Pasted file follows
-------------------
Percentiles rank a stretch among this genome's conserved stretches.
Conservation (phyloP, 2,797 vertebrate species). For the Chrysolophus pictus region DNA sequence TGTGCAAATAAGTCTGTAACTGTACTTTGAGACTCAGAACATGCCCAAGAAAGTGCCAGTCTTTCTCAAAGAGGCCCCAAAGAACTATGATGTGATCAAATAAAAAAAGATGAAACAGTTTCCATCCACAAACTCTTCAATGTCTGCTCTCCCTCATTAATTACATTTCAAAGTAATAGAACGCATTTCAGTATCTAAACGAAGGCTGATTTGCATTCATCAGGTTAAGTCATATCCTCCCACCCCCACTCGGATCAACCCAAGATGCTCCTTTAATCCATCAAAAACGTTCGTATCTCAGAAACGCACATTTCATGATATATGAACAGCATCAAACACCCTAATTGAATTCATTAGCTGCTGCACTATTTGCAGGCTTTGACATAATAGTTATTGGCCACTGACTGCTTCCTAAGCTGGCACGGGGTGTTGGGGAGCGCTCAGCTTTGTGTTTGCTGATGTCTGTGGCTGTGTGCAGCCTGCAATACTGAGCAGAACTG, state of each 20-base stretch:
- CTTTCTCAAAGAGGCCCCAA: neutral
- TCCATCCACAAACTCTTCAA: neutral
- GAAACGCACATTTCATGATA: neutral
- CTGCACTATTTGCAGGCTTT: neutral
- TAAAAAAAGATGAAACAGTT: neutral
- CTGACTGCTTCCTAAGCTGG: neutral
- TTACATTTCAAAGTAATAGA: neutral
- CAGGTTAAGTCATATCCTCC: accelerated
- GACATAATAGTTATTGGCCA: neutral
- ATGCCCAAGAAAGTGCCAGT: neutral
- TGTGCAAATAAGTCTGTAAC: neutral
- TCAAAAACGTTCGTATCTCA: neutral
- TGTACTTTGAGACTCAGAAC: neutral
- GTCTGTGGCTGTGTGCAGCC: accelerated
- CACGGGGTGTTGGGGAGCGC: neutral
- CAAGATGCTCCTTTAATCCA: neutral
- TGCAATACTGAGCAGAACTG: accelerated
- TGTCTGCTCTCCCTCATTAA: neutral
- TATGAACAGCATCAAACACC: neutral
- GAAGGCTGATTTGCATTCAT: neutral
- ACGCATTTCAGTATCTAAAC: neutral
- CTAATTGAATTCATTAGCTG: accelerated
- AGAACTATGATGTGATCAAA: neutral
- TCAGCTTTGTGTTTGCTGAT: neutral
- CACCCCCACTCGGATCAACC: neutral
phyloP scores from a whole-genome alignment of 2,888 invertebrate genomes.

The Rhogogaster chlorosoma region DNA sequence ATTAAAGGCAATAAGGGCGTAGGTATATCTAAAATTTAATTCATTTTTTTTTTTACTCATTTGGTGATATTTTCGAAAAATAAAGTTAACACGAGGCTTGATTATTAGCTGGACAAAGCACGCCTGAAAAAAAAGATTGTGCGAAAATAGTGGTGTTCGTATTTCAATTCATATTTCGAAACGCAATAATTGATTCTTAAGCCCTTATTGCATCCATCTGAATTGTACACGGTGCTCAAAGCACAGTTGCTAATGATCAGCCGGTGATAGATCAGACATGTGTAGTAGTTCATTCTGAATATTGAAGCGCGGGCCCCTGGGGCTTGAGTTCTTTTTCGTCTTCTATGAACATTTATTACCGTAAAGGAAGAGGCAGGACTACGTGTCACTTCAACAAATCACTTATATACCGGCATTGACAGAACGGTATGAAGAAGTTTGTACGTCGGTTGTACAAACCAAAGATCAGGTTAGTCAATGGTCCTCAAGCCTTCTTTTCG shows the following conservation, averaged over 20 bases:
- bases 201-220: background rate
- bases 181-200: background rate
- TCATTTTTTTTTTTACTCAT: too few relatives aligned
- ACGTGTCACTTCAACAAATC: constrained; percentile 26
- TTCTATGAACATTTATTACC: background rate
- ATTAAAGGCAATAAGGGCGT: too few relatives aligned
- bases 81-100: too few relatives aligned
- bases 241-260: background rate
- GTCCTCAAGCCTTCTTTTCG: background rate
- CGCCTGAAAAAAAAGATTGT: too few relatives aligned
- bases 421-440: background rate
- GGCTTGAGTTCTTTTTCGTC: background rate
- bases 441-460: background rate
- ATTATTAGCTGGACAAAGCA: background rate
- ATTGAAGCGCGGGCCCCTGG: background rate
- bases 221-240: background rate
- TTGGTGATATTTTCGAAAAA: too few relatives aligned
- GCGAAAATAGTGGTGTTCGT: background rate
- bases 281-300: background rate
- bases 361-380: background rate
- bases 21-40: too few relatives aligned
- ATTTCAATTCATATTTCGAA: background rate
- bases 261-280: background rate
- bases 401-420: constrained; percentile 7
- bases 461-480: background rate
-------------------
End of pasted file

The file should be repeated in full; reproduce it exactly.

Percentiles rank a stretch among this genome's conserved stretches.
Conservation (phyloP, 2,797 vertebrate species). For the Chrysolophus pictus region DNA sequence TGTGCAAATAAGTCTGTAACTGTACTTTGAGACTCAGAACATGCCCAAGAAAGTGCCAGTCTTTCTCAAAGAGGCCCCAAAGAACTATGATGTGATCAAATAAAAAAAGATGAAACAGTTTCCATCCACAAACTCTTCAATGTCTGCTCTCCCTCATTAATTACATTTCAAAGTAATAGAACGCATTTCAGTATCTAAACGAAGGCTGATTTGCATTCATCAGGTTAAGTCATATCCTCCCACCCCCACTCGGATCAACCCAAGATGCTCCTTTAATCCATCAAAAACGTTCGTATCTCAGAAACGCACATTTCATGATATATGAACAGCATCAAACACCCTAATTGAATTCATTAGCTGCTGCACTATTTGCAGGCTTTGACATAATAGTTATTGGCCACTGACTGCTTCCTAAGCTGGCACGGGGTGTTGGGGAGCGCTCAGCTTTGTGTTTGCTGATGTCTGTGGCTGTGTGCAGCCTGCAATACTGAGCAGAACTG, state of each 20-base stretch:
- CTTTCTCAAAGAGGCCCCAA: neutral
- TCCATCCACAAACTCTTCAA: neutral
- GAAACGCACATTTCATGATA: neutral
- CTGCACTATTTGCAGGCTTT: neutral
- TAAAAAAAGATGAAACAGTT: neutral
- CTGACTGCTTCCTAAGCTGG: neutral
- TTACATTTCAAAGTAATAGA: neutral
- CAGGTTAAGTCATATCCTCC: accelerated
- GACATAATAGTTATTGGCCA: neutral
- ATGCCCAAGAAAGTGCCAGT: neutral
- TGTGCAAATAAGTCTGTAAC: neutral
- TCAAAAACGTTCGTATCTCA: neutral
- TGTACTTTGAGACTCAGAAC: neutral
- GTCTGTGGCTGTGTGCAGCC: accelerated
- CACGGGGTGTTGGGGAGCGC: neutral
- CAAGATGCTCCTTTAATCCA: neutral
- TGCAATACTGAGCAGAACTG: accelerated
- TGTCTGCTCTCCCTCATTAA: neutral
- TATGAACAGCATCAAACACC: neutral
- GAAGGCTGATTTGCATTCAT: neutral
- ACGCATTTCAGTATCTAAAC: neutral
- CTAATTGAATTCATTAGCTG: accelerated
- AGAACTATGATGTGATCAAA: neutral
- TCAGCTTTGTGTTTGCTGAT: neutral
- CACCCCCACTCGGATCAACC: neutral
phyloP scores from a whole-genome alignment of 2,888 invertebrate genomes.

The Rhogogaster chlorosoma region DNA sequence ATTAAAGGCAATAAGGGCGTAGGTATATCTAAAATTTAATTCATTTTTTTTTTTACTCATTTGGTGATATTTTCGAAAAATAAAGTTAACACGAGGCTTGATTATTAGCTGGACAAAGCACGCCTGAAAAAAAAGATTGTGCGAAAATAGTGGTGTTCGTATTTCAATTCATATTTCGAAACGCAATAATTGATTCTTAAGCCCTTATTGCATCCATCTGAATTGTACACGGTGCTCAAAGCACAGTTGCTAATGATCAGCCGGTGATAGATCAGACATGTGTAGTAGTTCATTCTGAATATTGAAGCGCGGGCCCCTGGGGCTTGAGTTCTTTTTCGTCTTCTATGAACATTTATTACCGTAAAGGAAGAGGCAGGACTACGTGTCACTTCAACAAATCACTTATATACCGGCATTGACAGAACGGTATGAAGAAGTTTGTACGTCGGTTGTACAAACCAAAGATCAGGTTAGTCAATGGTCCTCAAGCCTTCTTTTCG shows the following conservation, averaged over 20 bases:
- bases 201-220: background rate
- bases 181-200: background rate
- TCATTTTTTTTTTTACTCAT: too few relatives aligned
- ACGTGTCACTTCAACAAATC: constrained; percentile 26
- TTCTATGAACATTTATTACC: background rate
- ATTAAAGGCAATAAGGGCGT: too few relatives aligned
- bases 81-100: too few relatives aligned
- bases 241-260: background rate
- GTCCTCAAGCCTTCTTTTCG: background rate
- CGCCTGAAAAAAAAGATTGT: too few relatives aligned
- bases 421-440: background rate
- GGCTTGAGTTCTTTTTCGTC: background rate
- bases 441-460: background rate
- ATTATTAGCTGGACAAAGCA: background rate
- ATTGAAGCGCGGGCCCCTGG: background rate
- bases 221-240: background rate
- TTGGTGATATTTTCGAAAAA: too few relatives aligned
- GCGAAAATAGTGGTGTTCGT: background rate
- bases 281-300: background rate
- bases 361-380: background rate
- bases 21-40: too few relatives aligned
- ATTTCAATTCATATTTCGAA: background rate
- bases 261-280: background rate
- bases 401-420: constrained; percentile 7
- bases 461-480: background rate